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CLASSICAL NOTEBOOK : ‘String Language’ Adds Eloquence to Conductor’s Musical Interpretations

David M. Aks, new director of the Cal State Northridge Symphony Orchestra, thinks of himself as a conductor who plays the cello.

“It’s important to keep up an active part in playing so you don’t lose sympathy with people on the other side of the baton,” said Aks, who will make his debut with the orchestra Saturday at 8 p.m. in the Student Union at CSUN, 18111 Nordhoff St.

Balancing the two disciplines is nothing new for Aks, who began conducting at age 13 under the influence of his father, who was also a conductor.

Aks received a master’s degree in conducting from Oberlin College, where he earned a bachelor’s degree in cello performance. He said he found that having a background as a string player is extremely helpful to him as a conductor because it allows him to “talk to string players in string language,” something that might be more difficult for a conductor who was a brass or reed player.

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As a new arrival from the University of South Florida, he chose the CSUN program partly because he knew the works and partly because it would display the orchestra’s ability. Aks said he chose the major selection, Johannes Brahms’ Symphony No. 2, because he wanted something big and beautiful. “Also, I’d done it before, so in a period of adjustment, it was a familiar friend,” he said.

He said he chose Aaron Copland’s “Appalachian Spring” because it is a crystal-clear lyrical piece that contrasts nicely with the Brahms and Georges Enesco’s “Romanian Rhapsody No. 1" because it makes for a “slam-bang beginning.”

But not all of Aks’ thoughts are orchestral. He said he enjoys playing the cello because “it’s a release to make music by yourself and not be dependent on whether the players have practiced. You just sit down and play.”

Tickets for the concert are $5, $2 for senior citizens and students.

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The Los Angeles Solo Repertory Orchestra will open its 20th season with a concert next Sunday in the Hall of Liberty at Forest Lawn, 6300 Forest Lawn Drive in the Hollywood Hills.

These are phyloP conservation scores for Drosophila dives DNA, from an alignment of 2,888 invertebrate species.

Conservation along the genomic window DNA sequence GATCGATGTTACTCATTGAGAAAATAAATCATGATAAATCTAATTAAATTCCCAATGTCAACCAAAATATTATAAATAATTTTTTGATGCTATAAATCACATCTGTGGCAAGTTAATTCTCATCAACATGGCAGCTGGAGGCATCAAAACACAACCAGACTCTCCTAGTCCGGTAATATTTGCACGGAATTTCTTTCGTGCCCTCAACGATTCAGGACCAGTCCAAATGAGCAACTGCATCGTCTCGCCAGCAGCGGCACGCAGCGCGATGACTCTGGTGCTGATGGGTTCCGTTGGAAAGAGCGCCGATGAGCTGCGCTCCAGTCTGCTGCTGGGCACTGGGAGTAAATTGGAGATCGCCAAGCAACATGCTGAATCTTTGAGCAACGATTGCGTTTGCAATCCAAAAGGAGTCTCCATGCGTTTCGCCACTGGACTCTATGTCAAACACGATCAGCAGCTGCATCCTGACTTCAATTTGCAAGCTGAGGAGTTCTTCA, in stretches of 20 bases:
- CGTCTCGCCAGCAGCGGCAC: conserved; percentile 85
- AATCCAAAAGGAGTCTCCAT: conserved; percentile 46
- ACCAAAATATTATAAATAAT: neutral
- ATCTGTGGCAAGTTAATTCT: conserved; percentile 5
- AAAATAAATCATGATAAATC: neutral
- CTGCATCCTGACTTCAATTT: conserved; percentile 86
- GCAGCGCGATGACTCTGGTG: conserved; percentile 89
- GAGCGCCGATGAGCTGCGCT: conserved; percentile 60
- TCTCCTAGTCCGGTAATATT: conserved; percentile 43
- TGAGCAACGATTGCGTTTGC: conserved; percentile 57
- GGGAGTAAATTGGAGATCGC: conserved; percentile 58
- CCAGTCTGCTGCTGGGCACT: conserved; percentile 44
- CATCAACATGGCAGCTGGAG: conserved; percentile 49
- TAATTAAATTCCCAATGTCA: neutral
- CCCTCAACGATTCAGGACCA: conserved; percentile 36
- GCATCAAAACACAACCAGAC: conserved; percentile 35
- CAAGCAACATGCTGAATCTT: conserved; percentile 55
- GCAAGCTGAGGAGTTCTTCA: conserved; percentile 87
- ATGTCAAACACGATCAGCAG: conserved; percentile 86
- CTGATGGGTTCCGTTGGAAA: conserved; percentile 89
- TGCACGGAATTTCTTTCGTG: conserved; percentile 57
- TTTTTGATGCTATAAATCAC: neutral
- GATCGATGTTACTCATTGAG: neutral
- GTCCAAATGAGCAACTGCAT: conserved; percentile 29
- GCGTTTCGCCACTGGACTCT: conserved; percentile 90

As the name suggests, the community orchestra emphasizes the use of soloists, and this program will feature Mozart’s Concerto for Bassoon with soloist Paul Schneider, and harpist David Ice in Dave Grusin’s “Anasazi” under the direction of James A. Swift. The concert will also feature Liszt’s setting of the 13th Psalm with the Grant African Methodist Episcopal Choir, C.P.E. Bach’s Concerto for Orchestra and Beethoven’s “Heavens Are Telling.” Admission is free.

Also next Sunday, Daniel Kessner, professor of music composition at CSUN, will conduct the New Music Ensemble in works by Arnold Schoenberg, George Crumb and Chris Piper. The performance will be at 8 p.m. in the recital hall. Tickets are $5, $2 for students and senior citizens.

Meanwhile, the CSUN Wind Symphony, under the direction of Gary Pratt, will perform Oct. 20 at 8 p.m. in the Student Union. David Whitwell will conduct the CSUN Wind Ensemble in a program Oct. 21 at 8 p.m., also in the Student Union. Tickets are $5, $2 for students and senior citizens.

Opera will return to the San Fernando Valley in Rossini’s “The Barber of Seville” beginning Oct. 21 and 22 at the CSUN Little Theatre. The production, a collaboration of the music and drama departments, will be sung in English and conducted by David Scott. Performances are also scheduled 8 p.m. Oct. 25, 26, 28 and 29. Tickets are $9, $6.50 for senior citizens, faculty and staff, and $4.50 for students.

The month will conclude with a major work, Beethoven’s Symphony No. 9, in a performance by the Valley Master Chorale at Northridge and the San Fernando Valley Symphony under the direction of John Alexander.

The concert, at 8 p.m. Oct. 22, will be given in the auditorium of Reseda High School, 18230 Kittridge St. The program will include Mozart’s “ Vesperae Solennes de Confessore .” Tickets are $7.50 to $12.50, $5.50 to $9.50 for senior citizens, groups and students.


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